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Matchmaker lines up right catch for seniors

01-11-2012 10:25 BJT

By Liu Ce (China Daily)

Service has helped more than 1,000 couples find love in twilight years.

SHENYANG - In a shabby office, a woman with gray hair and wearing red clothes is busy answering phones.

"Your name? How old? And your health? How many relatives are there in your family and which kind of person are you looking for?" Zhou Shuhua asked, recording answers on cards.

Within two hours, she received 17 applications for her matchmaking service - all people above 60 years old.

"Seniors need more care. That's why we are looking for partners for them to make them happy," Zhou said. On the wall hangs a scroll in calligraphy reading "China's No 1 Matchmaker".

Zhou Shuhua, 80, a resident in Shenyang, capital of Northeast China's Liaoning province,
is deemed by many, as what reads on the scroll in calligraphy on the wall behind her,
"China's No 1 Matchmaker". Wang Qibo / for China Daily

Zhou, 80, founded the country's earliest matchmaking service center for seniors.

In 1985, when Zhou was working as a janitor of a community activity center in Shenyang, Liaoning province, she noticed that there were always dozens of older people unwilling to go back home when it closed at 5 pm.

"I can't lock the door if they don't go back home. So I asked them why they didn't leave," she said.

At first she got nothing but stares in return, but through persistence she got the answer she was looking for: "Why go home? My partner is gone."

That's when Zhou came up with the idea of introducing partners for seniors.

"Most of them have lost their spouses. They are lonely. I felt I should do something to help them," she said.

When she opened a matchmaking service center for seniors at the neighborhood committee, she got 28 applicants on the first day.

"This indicated that seniors need the service and this gave me confidence," said Zhou.

She has successfully set up more than 1,000 couples over the past 26 years.

However, a second marriage for seniors was not easily accepted in the 1980s, and Zhou had to face a lot of criticism.

When Zhou took the seniors on dates, rumors went around like: "It's her, it's her. So immoral, setting people up in a relationship!" Even worse, children of the couple blamed her, questioning "why do you want to fix up my dad with others?"

But Zhou never yielded. "Why not? As long as they don't have a spouse, I can introduce anyone to them."

The main reason standing in the way of a second marriage is property, which is the major concern for both families.

To ease those concerns, Zhou lets them know about prenuptial agreements, and invites lawyers to give free lectures in the office.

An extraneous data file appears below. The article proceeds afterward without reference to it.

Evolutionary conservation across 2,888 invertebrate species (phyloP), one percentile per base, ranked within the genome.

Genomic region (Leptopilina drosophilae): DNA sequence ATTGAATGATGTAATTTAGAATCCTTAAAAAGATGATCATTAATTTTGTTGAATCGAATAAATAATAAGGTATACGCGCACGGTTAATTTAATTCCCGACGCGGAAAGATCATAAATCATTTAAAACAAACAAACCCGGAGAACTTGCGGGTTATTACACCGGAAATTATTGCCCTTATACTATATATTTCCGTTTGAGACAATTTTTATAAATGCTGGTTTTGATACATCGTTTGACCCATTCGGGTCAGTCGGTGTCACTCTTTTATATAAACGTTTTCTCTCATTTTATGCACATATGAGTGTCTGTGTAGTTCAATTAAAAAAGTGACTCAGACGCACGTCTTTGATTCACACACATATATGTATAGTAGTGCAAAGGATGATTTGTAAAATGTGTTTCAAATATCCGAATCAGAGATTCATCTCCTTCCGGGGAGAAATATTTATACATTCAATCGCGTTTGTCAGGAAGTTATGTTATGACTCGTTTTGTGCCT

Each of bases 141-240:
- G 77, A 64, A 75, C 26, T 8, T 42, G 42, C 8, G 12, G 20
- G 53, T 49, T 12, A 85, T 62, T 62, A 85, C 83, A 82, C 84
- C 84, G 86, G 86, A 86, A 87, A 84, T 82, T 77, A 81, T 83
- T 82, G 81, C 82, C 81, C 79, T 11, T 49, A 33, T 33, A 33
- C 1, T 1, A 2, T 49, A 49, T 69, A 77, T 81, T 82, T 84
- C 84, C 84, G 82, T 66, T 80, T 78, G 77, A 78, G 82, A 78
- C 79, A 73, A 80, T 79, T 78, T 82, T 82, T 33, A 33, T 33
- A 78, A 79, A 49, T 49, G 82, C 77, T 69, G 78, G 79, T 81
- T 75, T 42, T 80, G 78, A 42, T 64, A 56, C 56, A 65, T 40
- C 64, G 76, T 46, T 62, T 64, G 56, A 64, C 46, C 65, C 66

Besides disagreements from children, the seniors also have their own concerns.

"I felt embarrassed at first. I was afraid of people's gossip," said Yu Shaomin, 78. His wife had died and Zhou set him up with his current wife in 1985.

Zhou keeps telling people that everyone has the right to pursue happiness. Life without a companion is dull and cold.

"Besides, your children will feel assured if you have a partner," she said.

Yu is very thankful to Zhou. "She brought sunshine to our family. Before the second marriage, I was on the verge of despair. But now, life has revived."

In the 1990s, Zhou's career gradually won people's acceptance, and they began to view her as a warm-hearted person.

"I knew that it was right to hold onto it," said Zhou with cheerful laughter.

Now, she and her 10 volunteers, all retired, wait by the telephone every morning to register applicants. She matches people according to their information.

She sets up blind dates in her office. After a brief introduction, she will leave the two alone to get to know each other.

If they are willing to get into marriage, Zhou will show them how to do the prenuptial agreement and other procedures. If they are not into each other, Zhou will help them find someone else.

Every Tuesday and Friday, Zhou holds a matchmaking party. Registrants post their information card on the wall and talk to those they are interested in.

"She is always passionate, smiling and self-sacrificing. She is our team leader," said Wang Suhua, a five-year volunteer.

Besides matchmaking, Zhou organizes activities such as singing, playing the piano and modeling.

"We are always happy when she is around," said Wang Suhua.

Zhou loves red and all her clothes are red. "Red is passionate and optimistic," she said.

Editor:Wang Chuhan |Source: China Daily

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